|Types of chains||Starch has unbranched and coiled chains in amylose; and branched and long chains in amylopectin.||Glycogen has highly branched short chains.||Cellulose has unbranched long and straight chains.|
|Occurrence||Starch occurs as a semi-crystalline kind of grain in amyloplasts.||The glycogen granules occur in the cytosol of cells.||They occur as fibers in bark or stems.|
Starch vs. Glycogen Comparison Chart
Glycogen vs. Cellulose Comparison Chart
Why do Starch Glycogen and Cellulose have Different Properties?
Starch, glycogen, and cellulose have different types of glucose bonds. Where starch and glycogen have α glycosidic bonds, cellulose has β glycosidic bonds. Also, starch and glycogen have fewer hydrogen bonds and cellulose has more hydrogen bonds. All this makes them display different properties.
What is the Main Structural Difference between Starch and Glycogen?
The query “What is the difference between starch and glycogen?” often takes us to the structural differences between the two. Starch has a linear, branched, and coiled structure while glycogen displays a branched-chain structure.
Why can Humans Digest Starch but Not Cellulose?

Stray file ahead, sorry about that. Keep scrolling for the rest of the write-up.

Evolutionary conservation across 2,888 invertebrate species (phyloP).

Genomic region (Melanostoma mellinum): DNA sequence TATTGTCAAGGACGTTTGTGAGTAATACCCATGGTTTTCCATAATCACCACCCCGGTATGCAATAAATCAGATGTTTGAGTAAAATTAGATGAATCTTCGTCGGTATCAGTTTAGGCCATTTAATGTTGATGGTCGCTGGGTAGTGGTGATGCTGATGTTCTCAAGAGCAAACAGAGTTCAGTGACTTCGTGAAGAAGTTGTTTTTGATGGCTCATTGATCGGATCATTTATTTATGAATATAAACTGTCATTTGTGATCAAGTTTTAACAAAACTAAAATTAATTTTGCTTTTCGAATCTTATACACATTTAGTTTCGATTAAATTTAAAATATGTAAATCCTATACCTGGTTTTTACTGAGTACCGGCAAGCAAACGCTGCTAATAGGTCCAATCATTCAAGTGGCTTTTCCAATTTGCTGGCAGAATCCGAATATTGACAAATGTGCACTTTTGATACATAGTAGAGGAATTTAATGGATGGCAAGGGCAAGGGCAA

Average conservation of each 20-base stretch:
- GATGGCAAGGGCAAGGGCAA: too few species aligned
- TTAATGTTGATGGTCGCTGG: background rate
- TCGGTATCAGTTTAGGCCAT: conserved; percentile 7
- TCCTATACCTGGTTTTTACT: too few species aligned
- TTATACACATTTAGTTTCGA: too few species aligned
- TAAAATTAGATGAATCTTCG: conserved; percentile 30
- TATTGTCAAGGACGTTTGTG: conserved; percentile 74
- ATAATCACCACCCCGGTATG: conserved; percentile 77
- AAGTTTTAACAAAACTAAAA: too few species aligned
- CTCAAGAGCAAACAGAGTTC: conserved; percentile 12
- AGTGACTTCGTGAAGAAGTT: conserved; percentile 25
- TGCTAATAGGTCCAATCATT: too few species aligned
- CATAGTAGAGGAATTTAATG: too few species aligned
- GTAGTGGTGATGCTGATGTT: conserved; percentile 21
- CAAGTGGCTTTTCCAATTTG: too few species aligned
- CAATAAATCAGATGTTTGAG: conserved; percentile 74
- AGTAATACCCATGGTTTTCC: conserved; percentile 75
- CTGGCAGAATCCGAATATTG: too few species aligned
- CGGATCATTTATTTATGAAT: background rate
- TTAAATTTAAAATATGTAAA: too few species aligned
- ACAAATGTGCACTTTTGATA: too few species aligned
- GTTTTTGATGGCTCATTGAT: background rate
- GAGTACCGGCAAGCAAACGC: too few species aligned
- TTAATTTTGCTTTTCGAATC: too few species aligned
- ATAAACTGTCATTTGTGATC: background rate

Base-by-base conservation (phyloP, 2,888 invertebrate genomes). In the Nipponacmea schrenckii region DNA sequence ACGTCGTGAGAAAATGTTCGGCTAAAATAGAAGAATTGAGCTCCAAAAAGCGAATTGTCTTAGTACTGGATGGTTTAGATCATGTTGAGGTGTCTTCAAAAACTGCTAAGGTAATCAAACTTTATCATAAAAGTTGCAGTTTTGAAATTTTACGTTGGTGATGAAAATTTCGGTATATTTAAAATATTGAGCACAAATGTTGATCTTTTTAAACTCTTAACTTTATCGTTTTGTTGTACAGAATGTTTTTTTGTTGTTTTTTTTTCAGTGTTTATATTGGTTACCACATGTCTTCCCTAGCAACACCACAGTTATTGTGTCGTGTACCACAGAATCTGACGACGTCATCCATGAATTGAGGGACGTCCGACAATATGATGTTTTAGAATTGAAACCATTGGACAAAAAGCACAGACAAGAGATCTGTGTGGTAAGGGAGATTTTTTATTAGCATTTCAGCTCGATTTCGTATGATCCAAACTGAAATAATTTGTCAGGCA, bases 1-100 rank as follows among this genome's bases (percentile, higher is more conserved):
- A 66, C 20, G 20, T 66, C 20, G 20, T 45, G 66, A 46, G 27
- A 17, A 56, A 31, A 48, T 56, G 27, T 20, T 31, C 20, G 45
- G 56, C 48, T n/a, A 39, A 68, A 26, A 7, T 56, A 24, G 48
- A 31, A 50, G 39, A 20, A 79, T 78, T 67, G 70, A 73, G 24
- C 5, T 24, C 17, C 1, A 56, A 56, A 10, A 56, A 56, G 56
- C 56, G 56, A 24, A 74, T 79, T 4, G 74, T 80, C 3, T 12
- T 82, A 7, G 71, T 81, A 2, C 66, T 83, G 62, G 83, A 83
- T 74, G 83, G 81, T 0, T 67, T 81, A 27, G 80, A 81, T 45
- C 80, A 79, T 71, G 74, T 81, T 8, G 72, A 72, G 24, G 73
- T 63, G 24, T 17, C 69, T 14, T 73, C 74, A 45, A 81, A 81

Starch can be digested since humans have the necessary enzymes to digest them while the enzyme required to digest cellulose is absent in them. (Ref. 1)
Can Humans Digest Cellulose?
No, humans cannot digest cellulose. It can be digested by a special enzyme called cellulase which is absent in humans.
What is the Function of Cellulose?
The function of cellulose is to give structural support to the cell.
What do Starch and Cellulose Have in Common?
Both starch and cellulose are stored forms of energy in plants with their structures linked by glucose monomers.
Why is Glycogen Better than Starch?
Glycogen is better than starch when comparing the glycogen vs. starch energy-releasing capacity. Glycogen doesn’t get crystallized like starch and thus, is readily available for release in case of an energy slump.
What is the Structural Difference Between Sugar and Starch?
Sugar has a simple molecular structure whereas starch has a complex molecular structure.
Can you Convert Cellulose to Starch?
Yes, cellulose can be converted to starch with the help of enzymatic reaction along with microbial fermentation. (Ref. 2)
Why is Cellulose More Stable than Starch?
Every alternate glucose molecule in cellulose is flipped over the other after a 180 degrees rotation. This firms up the cellulose fiber like corrugated sheets and thus, makes it more stable than starch.
The Final Words
Starch, glycogen, and cellulose are different forms of glucose but differ in their properties. Starch is present in chlorophyll-rich areas of plants whereas glycogen is found in non-chlorophyll plants like fungi. On the other hand, cellulose is found in the woody areas of the plants. While starch has a variable molecular mass, cellulose and glycogen have fixed molecular mass. Additional starch and glycogen can also be found in vertebrates while cellulose is not present in them.